Street Gang: How We Got to Sesame Street (Sundance) was originally targeted for inner city minority youth, so was set on an urban thoroughfare with gritty elements: storefronts, garbage cans, and interracial (and interspecies) residents, all inspired by original director Jon Stone watching an NY Urban Coalition TV commercial shot on the streets of Harlem. A family documents their placement in public housing to raise awareness of homelessness around Silicon Valley in About a Home (Slamdance). Taming the Garden (Sundance) is an environmental tale of the mass uprooting of ancient, large-scale trees as tall as 15-story buildings from poor rural communities much to the consternation of villagers, trucked and then floated across he Black Sea to the privately owned beachfront estate of the richest man and former prime minister of the former Soviet republic Georgia. A fashion student leaves London for her hometown of Gijón, Spain, where she and her frayed but elegant mother live on the verge of eviction in El Planeta (Sundance) where they gently scheme to stay afloat in the post-2009 economic fallout among mid-rise apartment blocks and empty storefronts. Lata (Sundance), a 23-year old domestic, lives in her employer’s upper-class high-rise apartment in Mumbai where she undergoes a series of indignities — not counted in voter registration as a resident, cut in an elevator queue by apartment dwellers, serving her slovenly bosses — while carefully tending the elegant premises.


CLOCK WISE FROM TOP LEFT: Human Factors, Kkum, A Glitch in the Matrix, The Isolated.

Pandemic and Unnerving Circumstances
A deadly apparition if inhaled appears in the form of The Pink Cloud (Sundance) forcing a one-night stand into a shelter-in-place long-term relationship, as we glimpse the cityscape through their upper floor window throughout the day and night. A Chinese student returning home from studying in the U.S. films his 14-day mandatory quarantine in a bleak hotel room in Inside and Outside the Wall (Slamdance), where imaginary animals appear to him — and us. NY’s East Village during COVID is the setting for The Isolated (NYFF), with empty city streets and a soundtrack of pleading voice mails. A mother’s dreams are premonitions of the filmmaker’s life in a world of Styrofoam skyscrapers in Kkum (Sundance). Molly, who recently moved into a high-rise with desolate green hallways where she hears nightly noises from above in Knocking (Sundance), is dismissed by her neighbors and landlord as unstable while she incessantly searches the building for its source. Simulation theory believers explain themselves in A Glitch in the Matrix (Sundance), from followers of The Matrix to Elon Musk’s Twitter feed to Plato’s Republic, with VR simulation as a model. Human Factors (Sundance) starts with a Steadicam roving through an inviting holiday house in seaside Belgium before the owners arrive for the weekend where they are unsettled by an intruder, while back home in in Hamburg, Germany in their modern apartment and a skylit top floor advertising agency with distinctive trapezoidal chandelier, they live on edge between two different worlds.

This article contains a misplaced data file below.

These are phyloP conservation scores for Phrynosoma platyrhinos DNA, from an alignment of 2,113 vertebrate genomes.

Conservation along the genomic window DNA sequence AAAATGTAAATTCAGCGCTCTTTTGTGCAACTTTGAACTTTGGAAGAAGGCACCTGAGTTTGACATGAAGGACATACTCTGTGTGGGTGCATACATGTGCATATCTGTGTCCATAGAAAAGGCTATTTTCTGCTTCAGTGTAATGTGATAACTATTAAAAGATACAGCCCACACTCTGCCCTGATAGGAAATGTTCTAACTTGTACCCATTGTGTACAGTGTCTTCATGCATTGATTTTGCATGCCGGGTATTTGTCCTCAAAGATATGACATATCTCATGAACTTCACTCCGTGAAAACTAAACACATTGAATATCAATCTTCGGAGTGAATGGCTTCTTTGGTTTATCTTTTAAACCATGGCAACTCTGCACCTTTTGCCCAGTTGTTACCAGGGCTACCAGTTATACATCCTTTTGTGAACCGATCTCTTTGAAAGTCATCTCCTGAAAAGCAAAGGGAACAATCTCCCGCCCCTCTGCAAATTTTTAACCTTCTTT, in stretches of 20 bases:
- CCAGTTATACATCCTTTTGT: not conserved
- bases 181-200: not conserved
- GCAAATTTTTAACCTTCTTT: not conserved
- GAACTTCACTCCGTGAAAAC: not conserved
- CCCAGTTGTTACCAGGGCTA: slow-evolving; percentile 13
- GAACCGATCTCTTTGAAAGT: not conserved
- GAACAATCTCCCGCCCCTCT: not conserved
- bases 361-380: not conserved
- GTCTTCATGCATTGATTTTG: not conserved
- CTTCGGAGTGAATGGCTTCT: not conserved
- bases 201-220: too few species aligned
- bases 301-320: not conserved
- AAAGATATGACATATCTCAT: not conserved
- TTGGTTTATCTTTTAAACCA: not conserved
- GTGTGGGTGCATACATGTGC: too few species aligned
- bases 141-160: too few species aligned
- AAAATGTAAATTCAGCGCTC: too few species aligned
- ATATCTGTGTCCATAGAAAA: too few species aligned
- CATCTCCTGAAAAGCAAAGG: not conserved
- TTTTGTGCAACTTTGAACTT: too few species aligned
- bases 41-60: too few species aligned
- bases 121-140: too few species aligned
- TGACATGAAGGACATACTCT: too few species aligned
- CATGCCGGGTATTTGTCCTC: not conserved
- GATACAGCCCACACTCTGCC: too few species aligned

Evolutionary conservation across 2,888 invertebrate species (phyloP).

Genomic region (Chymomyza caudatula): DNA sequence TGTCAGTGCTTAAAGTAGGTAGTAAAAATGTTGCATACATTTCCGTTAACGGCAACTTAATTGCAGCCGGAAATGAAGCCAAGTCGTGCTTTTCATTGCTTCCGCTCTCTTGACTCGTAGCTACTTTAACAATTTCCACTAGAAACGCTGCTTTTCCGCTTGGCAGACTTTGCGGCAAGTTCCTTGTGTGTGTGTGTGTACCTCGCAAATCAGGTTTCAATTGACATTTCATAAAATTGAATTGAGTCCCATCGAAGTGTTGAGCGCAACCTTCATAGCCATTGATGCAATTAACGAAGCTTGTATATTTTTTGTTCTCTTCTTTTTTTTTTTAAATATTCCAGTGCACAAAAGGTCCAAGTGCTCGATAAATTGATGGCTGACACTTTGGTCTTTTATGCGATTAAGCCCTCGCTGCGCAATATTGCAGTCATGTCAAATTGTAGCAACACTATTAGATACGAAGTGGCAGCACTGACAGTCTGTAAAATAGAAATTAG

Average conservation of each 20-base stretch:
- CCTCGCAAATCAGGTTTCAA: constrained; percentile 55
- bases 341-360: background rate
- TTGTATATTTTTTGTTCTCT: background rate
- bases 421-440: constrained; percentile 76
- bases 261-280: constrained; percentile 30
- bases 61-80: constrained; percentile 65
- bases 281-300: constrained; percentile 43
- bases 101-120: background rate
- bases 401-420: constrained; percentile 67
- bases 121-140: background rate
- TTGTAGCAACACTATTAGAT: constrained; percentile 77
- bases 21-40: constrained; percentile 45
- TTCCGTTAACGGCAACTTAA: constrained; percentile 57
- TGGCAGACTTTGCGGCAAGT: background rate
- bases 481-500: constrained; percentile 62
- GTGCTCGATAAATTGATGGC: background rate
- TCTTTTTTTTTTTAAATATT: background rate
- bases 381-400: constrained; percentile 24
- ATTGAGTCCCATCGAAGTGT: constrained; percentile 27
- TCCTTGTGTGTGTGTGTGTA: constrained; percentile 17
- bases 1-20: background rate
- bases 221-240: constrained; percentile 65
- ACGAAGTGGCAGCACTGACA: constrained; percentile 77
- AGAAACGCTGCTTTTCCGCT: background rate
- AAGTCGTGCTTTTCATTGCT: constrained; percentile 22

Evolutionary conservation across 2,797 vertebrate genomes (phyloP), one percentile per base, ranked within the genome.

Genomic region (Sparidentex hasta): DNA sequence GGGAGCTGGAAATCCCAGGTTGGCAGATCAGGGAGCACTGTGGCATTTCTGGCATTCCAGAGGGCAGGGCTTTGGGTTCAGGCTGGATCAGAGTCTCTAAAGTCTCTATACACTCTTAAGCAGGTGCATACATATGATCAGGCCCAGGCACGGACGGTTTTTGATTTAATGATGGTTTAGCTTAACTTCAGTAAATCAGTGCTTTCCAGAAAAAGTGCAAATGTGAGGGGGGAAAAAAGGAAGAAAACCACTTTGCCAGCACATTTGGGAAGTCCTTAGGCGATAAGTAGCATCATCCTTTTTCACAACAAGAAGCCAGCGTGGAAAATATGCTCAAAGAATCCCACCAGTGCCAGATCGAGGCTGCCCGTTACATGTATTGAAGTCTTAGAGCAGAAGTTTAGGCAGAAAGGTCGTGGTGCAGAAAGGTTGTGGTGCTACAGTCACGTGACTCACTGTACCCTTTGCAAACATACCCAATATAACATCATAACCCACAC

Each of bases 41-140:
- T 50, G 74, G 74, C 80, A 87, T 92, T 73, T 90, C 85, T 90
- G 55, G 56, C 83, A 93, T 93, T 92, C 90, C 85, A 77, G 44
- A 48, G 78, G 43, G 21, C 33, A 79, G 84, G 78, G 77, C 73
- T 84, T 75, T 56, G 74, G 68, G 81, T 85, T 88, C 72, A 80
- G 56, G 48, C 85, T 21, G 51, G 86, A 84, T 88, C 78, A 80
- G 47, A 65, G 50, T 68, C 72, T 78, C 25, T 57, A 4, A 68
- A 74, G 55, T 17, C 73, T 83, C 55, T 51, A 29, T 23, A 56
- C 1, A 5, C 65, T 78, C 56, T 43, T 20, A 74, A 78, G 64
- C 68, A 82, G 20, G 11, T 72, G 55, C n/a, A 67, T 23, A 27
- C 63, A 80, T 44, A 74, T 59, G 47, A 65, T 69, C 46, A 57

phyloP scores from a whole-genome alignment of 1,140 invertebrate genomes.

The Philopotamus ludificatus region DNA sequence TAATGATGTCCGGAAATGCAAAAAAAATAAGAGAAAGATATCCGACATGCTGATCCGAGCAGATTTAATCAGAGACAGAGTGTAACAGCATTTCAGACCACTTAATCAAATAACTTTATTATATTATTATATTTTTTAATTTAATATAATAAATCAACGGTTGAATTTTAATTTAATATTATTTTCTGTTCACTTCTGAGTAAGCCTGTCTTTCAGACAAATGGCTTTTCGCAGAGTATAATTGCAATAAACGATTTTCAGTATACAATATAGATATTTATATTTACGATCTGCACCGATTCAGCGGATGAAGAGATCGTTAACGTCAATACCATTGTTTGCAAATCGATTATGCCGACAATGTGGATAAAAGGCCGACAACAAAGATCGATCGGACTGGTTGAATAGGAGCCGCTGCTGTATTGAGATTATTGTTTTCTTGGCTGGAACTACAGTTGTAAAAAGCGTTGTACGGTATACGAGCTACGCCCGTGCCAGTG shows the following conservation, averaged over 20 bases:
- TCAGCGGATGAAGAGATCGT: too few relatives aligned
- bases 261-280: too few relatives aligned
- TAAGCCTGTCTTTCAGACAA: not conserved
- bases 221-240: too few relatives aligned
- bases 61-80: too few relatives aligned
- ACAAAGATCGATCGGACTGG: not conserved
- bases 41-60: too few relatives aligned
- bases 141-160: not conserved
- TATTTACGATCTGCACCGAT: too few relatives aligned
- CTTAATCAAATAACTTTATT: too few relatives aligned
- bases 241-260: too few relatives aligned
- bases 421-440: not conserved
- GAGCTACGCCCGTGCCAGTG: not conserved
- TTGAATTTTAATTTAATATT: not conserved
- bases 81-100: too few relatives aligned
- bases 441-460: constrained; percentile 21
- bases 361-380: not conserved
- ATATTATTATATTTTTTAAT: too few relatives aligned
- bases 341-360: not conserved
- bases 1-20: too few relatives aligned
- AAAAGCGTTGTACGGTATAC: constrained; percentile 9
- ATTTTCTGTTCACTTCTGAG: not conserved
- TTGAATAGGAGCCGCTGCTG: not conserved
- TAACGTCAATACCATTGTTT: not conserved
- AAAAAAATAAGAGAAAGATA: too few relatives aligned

CLOCK WISE FROM TOP LEFT: The Long Fall, The Fire Next Time, Trepanation, Bring Your Own Brigade, Taipie Suicide Story.

Disasters
Inspired by the 2011 London riots, The Fire Next Time (Sundance) (the title refers to the 1963 book by James Baldwin) is an animated tale of a bleak multi-story housing estate complete with outdoor walkways, playground, surveillance cameras, underground passages, and raw concrete facades where people rebel as the shadows close in. Bring Your Own Brigade (Sundance) (the title refers to private firefighters used by the wealthy) addresses the wildfires in California, focusing on 2 communities: Paradise and Malibu; in the latter, architect Ed D’Andrea built his own fire-proof house that did not burn, using 5/8” sheet rock, 1” plaster, baked enamel steel frames and hi-pressure sensitive 3/8” heat-resistant glass, whereas the ones that burned around him, “these houses are poorly designed. Oh, let’s have a Mission House, let’s have a Tuscan villa… that’s the first thing that goes… that’s why these houses burn, basically stupid houses.” Sinkholes featured prominently in two films: Trepanation (Sundance), where a man emerges from an excavation in the living room, and The Long Fall (Slamdance), where a quiet house is engorged by a crater that sends guests flailing. Taipei Suicide Story (Slamdance) takes place in a boring hotel’s rooms, corridors, staircases, where people elect to end their lives. And buildings hold memory: in A Revolt Without Images (NYFF), the 1652 Bread Mutiny uprising led by women in Córdoba, Spain at Positio (granary) of La Correda Square, where speculators cornered the wheat market which provoked a severe famine.


CLOCK WISE FROM TOP LEFT: 18th & Grand: The Olympic Auditorium Story, The World to Come, Malmkrog, Land, Passing, A Brixton Tale, Letter from Your Far-Off Country, Strawberry Mansion.

Scene Setters